multithreading sound engine bug…

February 28, 2015 | Filed under: programming

I have a bug thats driving me nuts. I use some middleware as a sound engine. its the ONLY middleware I use, and its bugging me. theoretically its easy to use, but I have a situation that it seems incapable of coping with.

With this middleware, I can play a sound, and request a pointer to track it. I can use that pointer later to adjust volume, or stop the sound, or query if its finished. For various reasons, I need to keep my own list of what sounds are currently playing. Thus I have a list of ‘current playing sounds’.

The middleware gives me a callback which triggers when a sound ends. This is handy, as I can then loop through the current playing sounds and remove it, keeping that list up to date. The sound engine runs in its own thread, so that callback triggers in a different thread to the main game.

This is where it goes wrong (but only on fast speed). I decide from the main game, to stop a sound. I firstly check that the sound exists within the current playing sounds. It does, so I access the sound pointer and tell it to stop. But wait! in-between those two events, the sound has expired naturally (in another thread) and the pointer has become invalid. CRASH.

using critical sections just produces race conditions, because stopping the sound has to happen in the same thread as the callback, and there are likely several sounds generating callbacks in the same frame (on fast speed) as the one I’m trying to stop, and it reaches a deadlock. It’s a real pain.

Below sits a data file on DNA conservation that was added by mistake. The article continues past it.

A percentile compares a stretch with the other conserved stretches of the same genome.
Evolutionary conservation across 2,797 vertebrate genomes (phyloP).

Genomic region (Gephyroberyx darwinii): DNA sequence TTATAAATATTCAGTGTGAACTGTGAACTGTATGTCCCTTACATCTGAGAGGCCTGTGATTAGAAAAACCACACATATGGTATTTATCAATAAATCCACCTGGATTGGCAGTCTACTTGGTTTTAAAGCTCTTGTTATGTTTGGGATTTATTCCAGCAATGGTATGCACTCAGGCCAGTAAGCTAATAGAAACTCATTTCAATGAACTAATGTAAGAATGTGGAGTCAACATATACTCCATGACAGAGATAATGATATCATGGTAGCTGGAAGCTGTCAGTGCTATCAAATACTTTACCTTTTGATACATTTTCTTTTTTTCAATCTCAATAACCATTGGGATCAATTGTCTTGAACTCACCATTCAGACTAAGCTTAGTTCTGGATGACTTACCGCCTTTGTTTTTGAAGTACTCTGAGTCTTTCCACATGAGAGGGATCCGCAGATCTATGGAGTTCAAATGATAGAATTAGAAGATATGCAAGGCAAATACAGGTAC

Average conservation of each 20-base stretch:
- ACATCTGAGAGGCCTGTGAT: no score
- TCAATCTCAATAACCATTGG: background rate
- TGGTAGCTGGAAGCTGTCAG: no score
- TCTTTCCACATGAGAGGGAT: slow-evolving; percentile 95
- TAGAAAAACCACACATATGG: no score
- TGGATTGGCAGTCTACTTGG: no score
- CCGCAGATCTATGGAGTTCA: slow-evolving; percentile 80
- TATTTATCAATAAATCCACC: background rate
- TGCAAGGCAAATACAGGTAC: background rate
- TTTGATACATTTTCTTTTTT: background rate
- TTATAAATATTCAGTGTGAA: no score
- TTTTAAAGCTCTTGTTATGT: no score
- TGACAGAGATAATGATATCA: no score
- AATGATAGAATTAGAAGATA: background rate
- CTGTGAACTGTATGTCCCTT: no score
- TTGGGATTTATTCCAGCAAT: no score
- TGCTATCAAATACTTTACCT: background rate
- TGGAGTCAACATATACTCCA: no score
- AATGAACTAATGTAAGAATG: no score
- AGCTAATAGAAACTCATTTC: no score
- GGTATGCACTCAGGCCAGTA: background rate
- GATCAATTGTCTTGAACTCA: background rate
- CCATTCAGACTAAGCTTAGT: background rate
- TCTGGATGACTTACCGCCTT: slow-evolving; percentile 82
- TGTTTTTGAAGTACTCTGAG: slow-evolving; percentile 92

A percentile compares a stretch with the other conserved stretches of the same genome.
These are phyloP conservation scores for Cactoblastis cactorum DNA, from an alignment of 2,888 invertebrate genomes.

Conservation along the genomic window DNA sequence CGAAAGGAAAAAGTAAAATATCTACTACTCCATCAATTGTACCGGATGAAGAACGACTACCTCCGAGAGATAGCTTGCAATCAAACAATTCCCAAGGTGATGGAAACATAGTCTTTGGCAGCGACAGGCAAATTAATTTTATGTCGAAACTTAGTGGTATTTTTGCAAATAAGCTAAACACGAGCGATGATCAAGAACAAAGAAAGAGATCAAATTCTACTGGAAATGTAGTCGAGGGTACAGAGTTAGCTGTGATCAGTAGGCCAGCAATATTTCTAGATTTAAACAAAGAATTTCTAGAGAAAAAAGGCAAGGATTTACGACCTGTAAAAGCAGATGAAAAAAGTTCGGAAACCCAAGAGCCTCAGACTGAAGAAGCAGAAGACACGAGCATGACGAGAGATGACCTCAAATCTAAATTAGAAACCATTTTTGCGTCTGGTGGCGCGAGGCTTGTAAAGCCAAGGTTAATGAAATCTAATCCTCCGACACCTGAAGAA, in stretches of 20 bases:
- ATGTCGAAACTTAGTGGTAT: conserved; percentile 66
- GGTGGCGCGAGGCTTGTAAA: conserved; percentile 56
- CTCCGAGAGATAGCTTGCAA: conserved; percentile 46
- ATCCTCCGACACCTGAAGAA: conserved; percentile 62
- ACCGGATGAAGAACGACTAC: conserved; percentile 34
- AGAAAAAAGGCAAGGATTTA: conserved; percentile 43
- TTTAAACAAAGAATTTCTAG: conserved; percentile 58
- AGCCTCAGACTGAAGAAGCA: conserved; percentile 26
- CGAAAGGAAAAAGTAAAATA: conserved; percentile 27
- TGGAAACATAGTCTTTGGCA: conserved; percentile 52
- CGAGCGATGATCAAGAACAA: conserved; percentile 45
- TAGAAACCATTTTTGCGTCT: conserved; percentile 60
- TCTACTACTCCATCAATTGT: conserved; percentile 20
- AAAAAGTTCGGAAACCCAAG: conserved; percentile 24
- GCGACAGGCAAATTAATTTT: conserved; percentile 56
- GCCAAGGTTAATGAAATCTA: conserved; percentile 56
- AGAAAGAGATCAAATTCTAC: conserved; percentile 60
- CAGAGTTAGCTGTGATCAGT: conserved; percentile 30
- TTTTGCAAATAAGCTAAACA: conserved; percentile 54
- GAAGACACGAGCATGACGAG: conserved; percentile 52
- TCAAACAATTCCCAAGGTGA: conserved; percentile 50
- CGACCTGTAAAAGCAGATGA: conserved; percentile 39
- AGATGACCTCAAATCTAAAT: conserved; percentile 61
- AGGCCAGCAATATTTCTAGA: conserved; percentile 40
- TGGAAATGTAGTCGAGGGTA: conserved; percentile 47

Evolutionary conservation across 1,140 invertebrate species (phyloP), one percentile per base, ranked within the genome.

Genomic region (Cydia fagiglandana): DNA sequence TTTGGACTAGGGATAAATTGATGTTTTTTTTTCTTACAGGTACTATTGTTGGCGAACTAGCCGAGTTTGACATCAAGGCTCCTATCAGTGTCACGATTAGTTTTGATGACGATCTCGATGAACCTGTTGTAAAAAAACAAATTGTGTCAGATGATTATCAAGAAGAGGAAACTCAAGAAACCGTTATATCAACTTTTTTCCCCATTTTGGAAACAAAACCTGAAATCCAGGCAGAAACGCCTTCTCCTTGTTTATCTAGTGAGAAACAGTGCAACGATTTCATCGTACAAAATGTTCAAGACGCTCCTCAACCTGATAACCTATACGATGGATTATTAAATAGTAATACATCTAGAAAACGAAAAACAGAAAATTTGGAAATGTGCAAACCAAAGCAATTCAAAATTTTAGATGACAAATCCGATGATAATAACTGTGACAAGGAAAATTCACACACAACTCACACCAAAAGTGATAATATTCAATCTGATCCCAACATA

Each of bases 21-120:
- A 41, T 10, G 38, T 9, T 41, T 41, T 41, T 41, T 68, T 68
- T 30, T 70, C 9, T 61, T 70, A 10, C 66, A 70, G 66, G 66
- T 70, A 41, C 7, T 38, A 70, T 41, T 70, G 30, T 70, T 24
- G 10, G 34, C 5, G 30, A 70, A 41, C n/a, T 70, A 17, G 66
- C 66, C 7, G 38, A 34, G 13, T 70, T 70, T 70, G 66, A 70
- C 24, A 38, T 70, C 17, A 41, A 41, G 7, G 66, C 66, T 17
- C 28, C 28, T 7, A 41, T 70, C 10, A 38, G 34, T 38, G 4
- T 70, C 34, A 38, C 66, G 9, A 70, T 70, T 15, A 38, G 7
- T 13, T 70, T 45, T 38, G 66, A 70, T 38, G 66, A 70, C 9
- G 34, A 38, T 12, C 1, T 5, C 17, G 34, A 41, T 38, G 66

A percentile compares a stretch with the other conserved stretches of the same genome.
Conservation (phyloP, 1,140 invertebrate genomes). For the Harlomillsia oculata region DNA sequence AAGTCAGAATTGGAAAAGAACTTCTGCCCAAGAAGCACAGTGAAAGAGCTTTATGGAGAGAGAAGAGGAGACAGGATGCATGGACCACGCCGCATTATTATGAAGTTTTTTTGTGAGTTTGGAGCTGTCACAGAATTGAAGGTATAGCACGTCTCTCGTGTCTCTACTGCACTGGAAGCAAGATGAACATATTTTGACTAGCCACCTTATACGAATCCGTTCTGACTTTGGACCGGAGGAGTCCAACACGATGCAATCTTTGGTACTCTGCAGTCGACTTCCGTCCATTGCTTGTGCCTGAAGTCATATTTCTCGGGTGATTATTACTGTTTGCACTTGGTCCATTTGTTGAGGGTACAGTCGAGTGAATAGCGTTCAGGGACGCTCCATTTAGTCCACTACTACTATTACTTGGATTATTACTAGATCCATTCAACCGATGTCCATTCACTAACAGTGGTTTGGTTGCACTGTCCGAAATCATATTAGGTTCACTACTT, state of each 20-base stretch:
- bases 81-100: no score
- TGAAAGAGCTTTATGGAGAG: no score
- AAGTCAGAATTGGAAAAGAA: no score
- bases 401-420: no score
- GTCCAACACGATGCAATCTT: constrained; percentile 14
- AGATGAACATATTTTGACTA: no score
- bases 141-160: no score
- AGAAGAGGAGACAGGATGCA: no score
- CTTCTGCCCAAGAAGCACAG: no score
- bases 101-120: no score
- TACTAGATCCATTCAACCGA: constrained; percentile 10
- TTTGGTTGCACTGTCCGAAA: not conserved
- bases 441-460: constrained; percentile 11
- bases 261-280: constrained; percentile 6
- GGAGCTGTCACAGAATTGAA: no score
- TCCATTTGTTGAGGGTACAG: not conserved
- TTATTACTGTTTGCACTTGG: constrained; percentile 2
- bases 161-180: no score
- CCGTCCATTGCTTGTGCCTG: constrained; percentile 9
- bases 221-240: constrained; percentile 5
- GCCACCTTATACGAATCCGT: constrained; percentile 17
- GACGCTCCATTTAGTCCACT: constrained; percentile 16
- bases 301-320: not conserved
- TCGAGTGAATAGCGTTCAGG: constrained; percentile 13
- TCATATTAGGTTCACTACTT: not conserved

One solution is to make all such sounds loop (and thus never expire naturally, and rely on me killing them, which should work ok) and I thus never hit this problem. Another is to just not stop them prematurely (looks weird). I have currently hacked it, but I suspect the 1.18 build still has this issue manifesting itself as a 4x speed lots of beam-lasers crash.

Another solution is to tell the sound engine to run single threaded but that seems horrendously hacky.

I may have to try the always-loop solution. One day I’ll write my own sound engine again.

 

10 Responses to “multithreading sound engine bug…”

  1. Keith LaMothe says:

    To clarify: the problem is that there are two functions, which run on different threads, that might invalidate an individual sound’s pointer?

    Are both those functions your code (one “normal”, one a callback), or is one embedded in the middleware?

    If they’re both in your code, could you have an individual lock/mutex/wait-handle/whatever for each sound, and both the functions have to acquire that before they check the validity of the pointer and then (if it’s valid) invalidate it? That way if multiple sounds are dying at once they don’t block each other.

    So basically, both would have the same segment of code:

    if(!IsSoundPointerValid(ptr))
    return;

    LockSoundPtr(ptr);

    if(IsSoundPointerValid(ptr))
    InvalidateSoundPointer(ptr);

    UnlockSoundPtr(ptr);

    That means keeping metadata (which is not immediately invalidated with the pointer) on each pointer, include the lock and an “is valid” bool, but that sounds like it might be less onerous than the alternatives.

    Or I might be completely misunderstanding the problem :)

    • cliffski says: